Year 1: 5 Things I’ve Learned as a Fitness Business Owner

Alex Ho knows a thing or two about launching and running his own fitness business. It’s been a year (!!) since he launched Revision Athletics – an outdoor group and personal training business that also offers run coaching (where he’s also a pro – he crushes 100 miles races).

He’s come out the other side of the past year with an increase in both mileage and wisdom. Here’s what he’s learned.

1) It’s not going to be easy but people are happy to help
Not having gone to school for business I didn’t have any past experience or education to rely on. The marketing, taxes, accounting, and company structure can be overwhelming so it’s important to ask for help. Take advantage of your friends and clients to work your way through the behind the scenes stuff that you may not have a lot of knowledge in.

2) Clients are there for YOU
Clients typically go to classes for the instructor, not the company. This is both good and bad for you as your start your business. The good part is that you will most likely be able to retain some clients as you start your business since they will follow you. The bad part is that if you are looking to hire other trainers, you’ll need to make sure that the clients trust them and are willing to go to their classes.

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3) Get everything set up before you leave your current job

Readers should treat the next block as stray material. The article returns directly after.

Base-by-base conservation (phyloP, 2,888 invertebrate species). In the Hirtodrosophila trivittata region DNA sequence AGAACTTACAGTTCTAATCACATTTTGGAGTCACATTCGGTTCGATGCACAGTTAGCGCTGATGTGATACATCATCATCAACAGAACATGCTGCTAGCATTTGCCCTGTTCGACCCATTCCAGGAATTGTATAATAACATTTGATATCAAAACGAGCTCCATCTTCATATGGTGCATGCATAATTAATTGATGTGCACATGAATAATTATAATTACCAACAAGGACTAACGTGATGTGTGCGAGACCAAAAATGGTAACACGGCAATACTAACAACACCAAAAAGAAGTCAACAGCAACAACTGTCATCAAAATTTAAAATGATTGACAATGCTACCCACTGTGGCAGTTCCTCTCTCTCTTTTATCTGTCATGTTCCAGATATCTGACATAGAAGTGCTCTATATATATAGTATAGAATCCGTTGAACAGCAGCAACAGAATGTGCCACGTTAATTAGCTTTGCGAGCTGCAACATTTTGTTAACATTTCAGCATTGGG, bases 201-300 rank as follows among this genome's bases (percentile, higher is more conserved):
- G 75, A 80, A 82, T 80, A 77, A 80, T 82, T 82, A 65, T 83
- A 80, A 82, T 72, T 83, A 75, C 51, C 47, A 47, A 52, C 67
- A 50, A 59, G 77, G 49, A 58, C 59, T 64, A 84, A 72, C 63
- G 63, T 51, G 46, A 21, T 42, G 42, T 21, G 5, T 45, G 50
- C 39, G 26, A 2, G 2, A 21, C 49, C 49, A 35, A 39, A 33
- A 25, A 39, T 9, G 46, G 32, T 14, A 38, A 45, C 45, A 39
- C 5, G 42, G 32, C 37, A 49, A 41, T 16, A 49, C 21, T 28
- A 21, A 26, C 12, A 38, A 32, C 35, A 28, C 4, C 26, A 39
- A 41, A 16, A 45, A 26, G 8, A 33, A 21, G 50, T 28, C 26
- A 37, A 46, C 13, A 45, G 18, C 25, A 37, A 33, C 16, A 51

I’m talking about branding, websites, bank accounts, equipment and all of the stuff it takes to keep things running smoothly. There will be things that you miss but address those when they pop up.

4) Don’t be afraid to change things around
If you’re starting your business you probably have a solid set of clients who you know well. Don’t be scared to tinker with the schedule, pricing, and locations. Always be up front with your clients about why you’re doing it and ask for feedback. Remember that we are in a service-based industry, so it’s important to keep your clients happy as well as make sure you make a profit.

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5) Pay yourself
When you are tallying your monthly revenue make sure to include whatever rate you’re paying yourself. Don’t just go by your expenses and other costs. but make sure that you are making enough money to get by even if the business is taking a loss. Remember that you’re in it for the long haul, so don’t fret if you have a few months or year of slim to no profits. Just learn from any failures and follow your gut.

Questions for Alex? Leave them in the comments.

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